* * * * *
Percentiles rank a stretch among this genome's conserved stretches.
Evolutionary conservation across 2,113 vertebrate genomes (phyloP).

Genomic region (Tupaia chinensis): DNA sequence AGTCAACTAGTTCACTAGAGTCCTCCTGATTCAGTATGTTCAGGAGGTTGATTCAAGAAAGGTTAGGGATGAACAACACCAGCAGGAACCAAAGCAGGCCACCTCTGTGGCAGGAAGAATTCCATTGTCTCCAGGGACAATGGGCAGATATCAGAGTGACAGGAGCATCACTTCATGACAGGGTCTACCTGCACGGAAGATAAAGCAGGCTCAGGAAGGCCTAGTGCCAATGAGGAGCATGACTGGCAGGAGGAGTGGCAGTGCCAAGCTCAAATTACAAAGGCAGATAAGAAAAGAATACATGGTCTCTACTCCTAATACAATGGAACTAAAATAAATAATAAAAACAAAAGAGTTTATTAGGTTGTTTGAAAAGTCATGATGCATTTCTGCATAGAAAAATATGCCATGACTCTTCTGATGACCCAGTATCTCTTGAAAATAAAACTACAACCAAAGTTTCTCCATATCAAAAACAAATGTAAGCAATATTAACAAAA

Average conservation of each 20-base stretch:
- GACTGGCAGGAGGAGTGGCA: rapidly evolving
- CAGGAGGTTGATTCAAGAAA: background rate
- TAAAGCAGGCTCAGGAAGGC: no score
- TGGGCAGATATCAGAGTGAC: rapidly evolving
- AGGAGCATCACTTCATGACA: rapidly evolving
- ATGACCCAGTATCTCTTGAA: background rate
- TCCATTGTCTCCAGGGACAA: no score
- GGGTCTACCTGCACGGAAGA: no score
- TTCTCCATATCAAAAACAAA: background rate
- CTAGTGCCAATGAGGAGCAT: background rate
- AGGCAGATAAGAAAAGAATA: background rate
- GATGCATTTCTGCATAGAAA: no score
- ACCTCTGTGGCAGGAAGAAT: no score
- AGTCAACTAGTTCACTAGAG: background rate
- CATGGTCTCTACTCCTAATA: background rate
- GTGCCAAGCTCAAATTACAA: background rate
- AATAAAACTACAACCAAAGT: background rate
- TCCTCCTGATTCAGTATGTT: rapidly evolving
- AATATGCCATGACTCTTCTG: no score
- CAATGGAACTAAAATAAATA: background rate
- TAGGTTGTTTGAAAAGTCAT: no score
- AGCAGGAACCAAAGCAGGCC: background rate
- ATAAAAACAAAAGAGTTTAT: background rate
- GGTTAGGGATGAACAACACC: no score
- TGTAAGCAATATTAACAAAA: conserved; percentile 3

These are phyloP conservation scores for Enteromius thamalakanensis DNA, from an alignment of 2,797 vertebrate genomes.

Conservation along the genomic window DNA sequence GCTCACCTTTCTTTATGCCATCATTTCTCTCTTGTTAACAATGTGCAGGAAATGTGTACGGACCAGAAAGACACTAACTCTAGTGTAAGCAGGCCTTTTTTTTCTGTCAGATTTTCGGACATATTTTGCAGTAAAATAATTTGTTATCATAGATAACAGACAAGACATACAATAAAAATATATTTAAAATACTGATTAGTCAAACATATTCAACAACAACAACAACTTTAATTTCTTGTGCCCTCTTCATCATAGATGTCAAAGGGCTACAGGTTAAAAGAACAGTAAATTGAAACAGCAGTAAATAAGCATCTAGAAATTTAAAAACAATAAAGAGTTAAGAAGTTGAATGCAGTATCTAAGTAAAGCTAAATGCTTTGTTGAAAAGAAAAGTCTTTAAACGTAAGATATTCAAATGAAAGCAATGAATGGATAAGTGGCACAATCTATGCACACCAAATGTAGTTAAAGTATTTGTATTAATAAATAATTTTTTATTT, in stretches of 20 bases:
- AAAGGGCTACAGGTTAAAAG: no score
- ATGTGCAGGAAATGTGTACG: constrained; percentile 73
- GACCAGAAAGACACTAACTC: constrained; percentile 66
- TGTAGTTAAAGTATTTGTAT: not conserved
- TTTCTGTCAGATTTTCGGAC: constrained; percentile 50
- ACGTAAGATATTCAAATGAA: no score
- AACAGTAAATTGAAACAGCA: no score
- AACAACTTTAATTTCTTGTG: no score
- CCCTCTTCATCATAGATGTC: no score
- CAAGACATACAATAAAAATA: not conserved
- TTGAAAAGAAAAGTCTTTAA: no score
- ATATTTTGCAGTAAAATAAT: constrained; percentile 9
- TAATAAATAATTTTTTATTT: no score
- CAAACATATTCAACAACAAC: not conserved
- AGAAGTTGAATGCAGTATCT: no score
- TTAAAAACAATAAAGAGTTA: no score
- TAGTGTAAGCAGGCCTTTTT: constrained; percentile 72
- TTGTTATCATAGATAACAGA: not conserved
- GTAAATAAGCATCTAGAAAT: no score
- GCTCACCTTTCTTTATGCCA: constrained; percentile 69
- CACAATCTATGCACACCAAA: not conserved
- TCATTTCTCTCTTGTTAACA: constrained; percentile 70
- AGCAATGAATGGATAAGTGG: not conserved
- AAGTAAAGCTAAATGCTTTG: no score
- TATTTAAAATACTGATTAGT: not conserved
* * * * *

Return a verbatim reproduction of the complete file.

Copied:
Percentiles rank a stretch among this genome's conserved stretches.
Evolutionary conservation across 2,113 vertebrate genomes (phyloP).

Genomic region (Tupaia chinensis): DNA sequence AGTCAACTAGTTCACTAGAGTCCTCCTGATTCAGTATGTTCAGGAGGTTGATTCAAGAAAGGTTAGGGATGAACAACACCAGCAGGAACCAAAGCAGGCCACCTCTGTGGCAGGAAGAATTCCATTGTCTCCAGGGACAATGGGCAGATATCAGAGTGACAGGAGCATCACTTCATGACAGGGTCTACCTGCACGGAAGATAAAGCAGGCTCAGGAAGGCCTAGTGCCAATGAGGAGCATGACTGGCAGGAGGAGTGGCAGTGCCAAGCTCAAATTACAAAGGCAGATAAGAAAAGAATACATGGTCTCTACTCCTAATACAATGGAACTAAAATAAATAATAAAAACAAAAGAGTTTATTAGGTTGTTTGAAAAGTCATGATGCATTTCTGCATAGAAAAATATGCCATGACTCTTCTGATGACCCAGTATCTCTTGAAAATAAAACTACAACCAAAGTTTCTCCATATCAAAAACAAATGTAAGCAATATTAACAAAA

Average conservation of each 20-base stretch:
- GACTGGCAGGAGGAGTGGCA: rapidly evolving
- CAGGAGGTTGATTCAAGAAA: background rate
- TAAAGCAGGCTCAGGAAGGC: no score
- TGGGCAGATATCAGAGTGAC: rapidly evolving
- AGGAGCATCACTTCATGACA: rapidly evolving
- ATGACCCAGTATCTCTTGAA: background rate
- TCCATTGTCTCCAGGGACAA: no score
- GGGTCTACCTGCACGGAAGA: no score
- TTCTCCATATCAAAAACAAA: background rate
- CTAGTGCCAATGAGGAGCAT: background rate
- AGGCAGATAAGAAAAGAATA: background rate
- GATGCATTTCTGCATAGAAA: no score
- ACCTCTGTGGCAGGAAGAAT: no score
- AGTCAACTAGTTCACTAGAG: background rate
- CATGGTCTCTACTCCTAATA: background rate
- GTGCCAAGCTCAAATTACAA: background rate
- AATAAAACTACAACCAAAGT: background rate
- TCCTCCTGATTCAGTATGTT: rapidly evolving
- AATATGCCATGACTCTTCTG: no score
- CAATGGAACTAAAATAAATA: background rate
- TAGGTTGTTTGAAAAGTCAT: no score
- AGCAGGAACCAAAGCAGGCC: background rate
- ATAAAAACAAAAGAGTTTAT: background rate
- GGTTAGGGATGAACAACACC: no score
- TGTAAGCAATATTAACAAAA: conserved; percentile 3

These are phyloP conservation scores for Enteromius thamalakanensis DNA, from an alignment of 2,797 vertebrate genomes.

Conservation along the genomic window DNA sequence GCTCACCTTTCTTTATGCCATCATTTCTCTCTTGTTAACAATGTGCAGGAAATGTGTACGGACCAGAAAGACACTAACTCTAGTGTAAGCAGGCCTTTTTTTTCTGTCAGATTTTCGGACATATTTTGCAGTAAAATAATTTGTTATCATAGATAACAGACAAGACATACAATAAAAATATATTTAAAATACTGATTAGTCAAACATATTCAACAACAACAACAACTTTAATTTCTTGTGCCCTCTTCATCATAGATGTCAAAGGGCTACAGGTTAAAAGAACAGTAAATTGAAACAGCAGTAAATAAGCATCTAGAAATTTAAAAACAATAAAGAGTTAAGAAGTTGAATGCAGTATCTAAGTAAAGCTAAATGCTTTGTTGAAAAGAAAAGTCTTTAAACGTAAGATATTCAAATGAAAGCAATGAATGGATAAGTGGCACAATCTATGCACACCAAATGTAGTTAAAGTATTTGTATTAATAAATAATTTTTTATTT, in stretches of 20 bases:
- AAAGGGCTACAGGTTAAAAG: no score
- ATGTGCAGGAAATGTGTACG: constrained; percentile 73
- GACCAGAAAGACACTAACTC: constrained; percentile 66
- TGTAGTTAAAGTATTTGTAT: not conserved
- TTTCTGTCAGATTTTCGGAC: constrained; percentile 50
- ACGTAAGATATTCAAATGAA: no score
- AACAGTAAATTGAAACAGCA: no score
- AACAACTTTAATTTCTTGTG: no score
- CCCTCTTCATCATAGATGTC: no score
- CAAGACATACAATAAAAATA: not conserved
- TTGAAAAGAAAAGTCTTTAA: no score
- ATATTTTGCAGTAAAATAAT: constrained; percentile 9
- TAATAAATAATTTTTTATTT: no score
- CAAACATATTCAACAACAAC: not conserved
- AGAAGTTGAATGCAGTATCT: no score
- TTAAAAACAATAAAGAGTTA: no score
- TAGTGTAAGCAGGCCTTTTT: constrained; percentile 72
- TTGTTATCATAGATAACAGA: not conserved
- GTAAATAAGCATCTAGAAAT: no score
- GCTCACCTTTCTTTATGCCA: constrained; percentile 69
- CACAATCTATGCACACCAAA: not conserved
- TCATTTCTCTCTTGTTAACA: constrained; percentile 70
- AGCAATGAATGGATAAGTGG: not conserved
- AAGTAAAGCTAAATGCTTTG: no score
- TATTTAAAATACTGATTAGT: not conserved